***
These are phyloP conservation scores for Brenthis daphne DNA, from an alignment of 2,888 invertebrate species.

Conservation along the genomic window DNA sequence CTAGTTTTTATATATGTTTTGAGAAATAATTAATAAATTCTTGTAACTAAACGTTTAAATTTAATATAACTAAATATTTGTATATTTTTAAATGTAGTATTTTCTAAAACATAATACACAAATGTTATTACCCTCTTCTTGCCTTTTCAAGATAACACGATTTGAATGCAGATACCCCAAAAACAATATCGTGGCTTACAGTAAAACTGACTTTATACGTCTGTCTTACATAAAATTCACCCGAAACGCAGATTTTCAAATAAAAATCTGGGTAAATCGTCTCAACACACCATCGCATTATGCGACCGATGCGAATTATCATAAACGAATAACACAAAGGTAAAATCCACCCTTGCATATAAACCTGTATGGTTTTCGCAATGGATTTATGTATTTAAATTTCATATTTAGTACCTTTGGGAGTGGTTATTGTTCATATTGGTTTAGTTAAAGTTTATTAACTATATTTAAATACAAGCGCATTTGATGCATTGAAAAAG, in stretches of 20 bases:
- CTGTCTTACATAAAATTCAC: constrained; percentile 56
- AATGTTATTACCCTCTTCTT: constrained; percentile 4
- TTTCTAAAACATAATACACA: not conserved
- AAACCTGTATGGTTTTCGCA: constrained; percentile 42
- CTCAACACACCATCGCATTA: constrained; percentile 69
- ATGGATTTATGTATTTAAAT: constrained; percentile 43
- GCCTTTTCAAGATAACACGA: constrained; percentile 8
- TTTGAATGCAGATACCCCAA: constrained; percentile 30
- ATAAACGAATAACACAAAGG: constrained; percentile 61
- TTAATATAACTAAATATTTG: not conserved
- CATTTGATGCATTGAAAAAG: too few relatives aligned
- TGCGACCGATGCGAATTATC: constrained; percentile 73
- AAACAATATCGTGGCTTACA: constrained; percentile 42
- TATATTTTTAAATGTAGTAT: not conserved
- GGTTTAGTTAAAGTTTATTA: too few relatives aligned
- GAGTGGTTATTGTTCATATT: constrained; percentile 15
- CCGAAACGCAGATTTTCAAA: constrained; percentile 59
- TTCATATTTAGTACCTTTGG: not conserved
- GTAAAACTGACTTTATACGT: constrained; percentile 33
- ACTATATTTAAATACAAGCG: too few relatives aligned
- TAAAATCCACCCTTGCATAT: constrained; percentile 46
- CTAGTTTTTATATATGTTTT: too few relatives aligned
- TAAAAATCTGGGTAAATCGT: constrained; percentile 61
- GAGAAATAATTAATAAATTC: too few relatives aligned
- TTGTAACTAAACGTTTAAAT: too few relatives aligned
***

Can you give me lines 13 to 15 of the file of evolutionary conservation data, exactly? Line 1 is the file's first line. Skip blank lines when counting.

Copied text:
- CATTTGATGCATTGAAAAAG: too few relatives aligned
- TGCGACCGATGCGAATTATC: constrained; percentile 73
- AAACAATATCGTGGCTTACA: constrained; percentile 42